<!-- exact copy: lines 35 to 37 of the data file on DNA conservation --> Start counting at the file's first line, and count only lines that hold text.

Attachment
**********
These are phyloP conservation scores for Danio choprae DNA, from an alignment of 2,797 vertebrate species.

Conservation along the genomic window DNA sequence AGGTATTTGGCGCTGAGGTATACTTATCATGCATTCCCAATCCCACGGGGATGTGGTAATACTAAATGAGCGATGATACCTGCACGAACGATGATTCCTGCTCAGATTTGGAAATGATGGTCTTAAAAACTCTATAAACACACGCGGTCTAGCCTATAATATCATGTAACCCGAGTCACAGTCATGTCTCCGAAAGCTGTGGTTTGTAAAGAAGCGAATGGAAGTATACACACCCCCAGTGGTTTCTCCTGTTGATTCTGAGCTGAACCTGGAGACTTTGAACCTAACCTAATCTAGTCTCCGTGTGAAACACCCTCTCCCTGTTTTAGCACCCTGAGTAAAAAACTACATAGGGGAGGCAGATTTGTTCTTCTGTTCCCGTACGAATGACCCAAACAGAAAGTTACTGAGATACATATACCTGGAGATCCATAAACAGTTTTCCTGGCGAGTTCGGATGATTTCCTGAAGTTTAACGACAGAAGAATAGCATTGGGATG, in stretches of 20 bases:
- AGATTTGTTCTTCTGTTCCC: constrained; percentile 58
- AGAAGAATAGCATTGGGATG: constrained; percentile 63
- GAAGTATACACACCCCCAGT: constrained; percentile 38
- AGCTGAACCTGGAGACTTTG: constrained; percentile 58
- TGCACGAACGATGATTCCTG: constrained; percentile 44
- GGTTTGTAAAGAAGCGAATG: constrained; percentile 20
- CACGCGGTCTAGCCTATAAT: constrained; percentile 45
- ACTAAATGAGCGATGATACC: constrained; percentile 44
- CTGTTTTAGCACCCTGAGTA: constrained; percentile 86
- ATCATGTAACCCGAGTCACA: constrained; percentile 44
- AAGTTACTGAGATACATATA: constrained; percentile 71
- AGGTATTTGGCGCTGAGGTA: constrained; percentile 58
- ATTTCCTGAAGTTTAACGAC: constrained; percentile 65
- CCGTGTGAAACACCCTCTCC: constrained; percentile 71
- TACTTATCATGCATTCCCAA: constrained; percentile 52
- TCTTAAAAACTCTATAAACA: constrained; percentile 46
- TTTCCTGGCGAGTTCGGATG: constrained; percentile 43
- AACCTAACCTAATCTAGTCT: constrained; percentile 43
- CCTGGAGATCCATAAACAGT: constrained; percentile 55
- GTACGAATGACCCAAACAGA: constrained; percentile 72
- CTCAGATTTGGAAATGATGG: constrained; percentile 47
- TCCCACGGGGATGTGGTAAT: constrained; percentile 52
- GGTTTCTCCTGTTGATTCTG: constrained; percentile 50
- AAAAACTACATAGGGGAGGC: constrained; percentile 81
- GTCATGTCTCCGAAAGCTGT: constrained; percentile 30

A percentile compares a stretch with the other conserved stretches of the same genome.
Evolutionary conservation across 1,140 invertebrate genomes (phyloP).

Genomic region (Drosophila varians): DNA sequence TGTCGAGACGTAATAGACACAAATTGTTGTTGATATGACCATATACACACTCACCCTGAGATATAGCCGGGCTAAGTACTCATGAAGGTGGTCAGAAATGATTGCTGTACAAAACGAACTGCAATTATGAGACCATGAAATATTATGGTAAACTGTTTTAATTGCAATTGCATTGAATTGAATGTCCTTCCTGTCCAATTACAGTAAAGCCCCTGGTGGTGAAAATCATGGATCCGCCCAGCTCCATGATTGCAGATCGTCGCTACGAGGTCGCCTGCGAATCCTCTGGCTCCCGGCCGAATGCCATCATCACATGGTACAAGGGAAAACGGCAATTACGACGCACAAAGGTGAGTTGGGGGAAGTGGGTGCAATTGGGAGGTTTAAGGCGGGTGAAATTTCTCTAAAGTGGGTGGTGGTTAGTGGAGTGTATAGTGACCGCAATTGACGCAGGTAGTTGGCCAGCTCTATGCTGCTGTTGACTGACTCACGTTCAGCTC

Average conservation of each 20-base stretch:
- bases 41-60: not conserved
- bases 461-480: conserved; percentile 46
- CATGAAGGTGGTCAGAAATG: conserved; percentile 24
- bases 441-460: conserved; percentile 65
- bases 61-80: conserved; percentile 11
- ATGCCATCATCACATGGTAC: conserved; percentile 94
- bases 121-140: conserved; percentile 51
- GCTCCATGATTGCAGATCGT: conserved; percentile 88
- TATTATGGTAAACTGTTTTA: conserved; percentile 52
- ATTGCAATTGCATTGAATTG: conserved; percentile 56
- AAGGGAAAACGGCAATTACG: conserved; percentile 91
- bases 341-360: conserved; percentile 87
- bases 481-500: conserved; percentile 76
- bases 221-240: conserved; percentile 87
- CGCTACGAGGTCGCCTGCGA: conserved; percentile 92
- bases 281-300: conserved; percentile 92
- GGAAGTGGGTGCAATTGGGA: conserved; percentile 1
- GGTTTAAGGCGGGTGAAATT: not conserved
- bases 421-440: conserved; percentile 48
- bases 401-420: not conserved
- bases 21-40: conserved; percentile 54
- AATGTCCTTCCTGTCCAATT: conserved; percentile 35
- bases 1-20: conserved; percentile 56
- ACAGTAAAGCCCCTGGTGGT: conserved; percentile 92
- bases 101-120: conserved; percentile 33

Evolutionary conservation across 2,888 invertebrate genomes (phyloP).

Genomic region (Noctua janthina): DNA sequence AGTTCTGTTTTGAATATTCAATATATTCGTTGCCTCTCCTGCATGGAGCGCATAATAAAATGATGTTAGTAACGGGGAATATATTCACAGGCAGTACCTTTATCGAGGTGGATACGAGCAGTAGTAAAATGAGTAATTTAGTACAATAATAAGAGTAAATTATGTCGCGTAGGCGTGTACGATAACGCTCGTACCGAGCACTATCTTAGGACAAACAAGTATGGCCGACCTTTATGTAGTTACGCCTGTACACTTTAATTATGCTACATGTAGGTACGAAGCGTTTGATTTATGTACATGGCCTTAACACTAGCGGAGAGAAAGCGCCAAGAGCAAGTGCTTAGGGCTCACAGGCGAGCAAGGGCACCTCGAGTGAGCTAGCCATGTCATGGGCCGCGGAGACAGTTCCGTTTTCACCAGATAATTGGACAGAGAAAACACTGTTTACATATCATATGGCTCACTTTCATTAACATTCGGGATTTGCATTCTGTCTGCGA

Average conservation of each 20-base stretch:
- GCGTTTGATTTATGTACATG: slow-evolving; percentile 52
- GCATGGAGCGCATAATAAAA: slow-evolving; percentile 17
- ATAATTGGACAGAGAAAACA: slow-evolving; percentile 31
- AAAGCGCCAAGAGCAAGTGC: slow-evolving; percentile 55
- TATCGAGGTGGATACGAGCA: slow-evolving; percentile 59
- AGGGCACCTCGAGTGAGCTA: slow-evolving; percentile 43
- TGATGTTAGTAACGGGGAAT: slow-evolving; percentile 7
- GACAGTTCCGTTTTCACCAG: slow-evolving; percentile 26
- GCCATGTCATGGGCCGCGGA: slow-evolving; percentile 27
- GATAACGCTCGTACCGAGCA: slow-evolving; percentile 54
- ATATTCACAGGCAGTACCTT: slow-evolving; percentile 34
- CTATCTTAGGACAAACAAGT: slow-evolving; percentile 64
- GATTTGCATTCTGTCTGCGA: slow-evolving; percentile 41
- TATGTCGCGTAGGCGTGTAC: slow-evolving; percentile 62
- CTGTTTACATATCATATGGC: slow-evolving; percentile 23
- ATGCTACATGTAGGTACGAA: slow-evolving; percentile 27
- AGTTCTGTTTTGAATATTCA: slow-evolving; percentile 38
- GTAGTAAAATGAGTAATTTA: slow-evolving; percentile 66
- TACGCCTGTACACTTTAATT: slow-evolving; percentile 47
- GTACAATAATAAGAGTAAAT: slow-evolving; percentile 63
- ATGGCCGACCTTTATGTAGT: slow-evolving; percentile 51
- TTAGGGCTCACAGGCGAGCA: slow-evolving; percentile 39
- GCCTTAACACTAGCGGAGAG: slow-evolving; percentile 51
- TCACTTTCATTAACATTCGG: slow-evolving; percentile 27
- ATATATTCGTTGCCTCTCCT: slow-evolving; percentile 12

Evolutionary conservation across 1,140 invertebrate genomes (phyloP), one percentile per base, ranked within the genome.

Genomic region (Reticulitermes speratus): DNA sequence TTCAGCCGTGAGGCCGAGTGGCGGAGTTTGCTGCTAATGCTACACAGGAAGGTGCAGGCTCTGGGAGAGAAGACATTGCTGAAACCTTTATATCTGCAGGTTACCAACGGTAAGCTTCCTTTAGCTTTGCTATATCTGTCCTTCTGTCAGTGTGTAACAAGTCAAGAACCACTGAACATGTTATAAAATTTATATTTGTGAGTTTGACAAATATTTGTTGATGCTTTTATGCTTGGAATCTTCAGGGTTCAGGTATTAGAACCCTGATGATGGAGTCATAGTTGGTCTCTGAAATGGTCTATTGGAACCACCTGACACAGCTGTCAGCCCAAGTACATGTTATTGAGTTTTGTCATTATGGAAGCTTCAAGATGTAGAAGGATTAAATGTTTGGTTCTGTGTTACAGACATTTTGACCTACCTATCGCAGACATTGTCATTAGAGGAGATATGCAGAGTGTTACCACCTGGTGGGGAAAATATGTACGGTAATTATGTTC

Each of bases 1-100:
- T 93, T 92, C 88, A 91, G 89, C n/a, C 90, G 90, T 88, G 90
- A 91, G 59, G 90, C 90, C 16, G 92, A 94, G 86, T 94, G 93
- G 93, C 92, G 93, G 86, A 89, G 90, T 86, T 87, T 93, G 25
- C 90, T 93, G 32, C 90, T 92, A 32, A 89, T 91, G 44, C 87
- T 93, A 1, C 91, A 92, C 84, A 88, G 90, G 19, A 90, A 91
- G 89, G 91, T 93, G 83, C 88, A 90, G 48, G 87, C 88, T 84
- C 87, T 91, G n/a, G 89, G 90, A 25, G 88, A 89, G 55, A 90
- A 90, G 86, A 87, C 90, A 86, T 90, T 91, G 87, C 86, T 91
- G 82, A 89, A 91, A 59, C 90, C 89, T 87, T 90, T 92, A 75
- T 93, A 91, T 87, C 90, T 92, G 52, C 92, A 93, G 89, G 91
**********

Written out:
- bases 441-460: conserved; percentile 65
- bases 61-80: conserved; percentile 11
- ATGCCATCATCACATGGTAC: conserved; percentile 94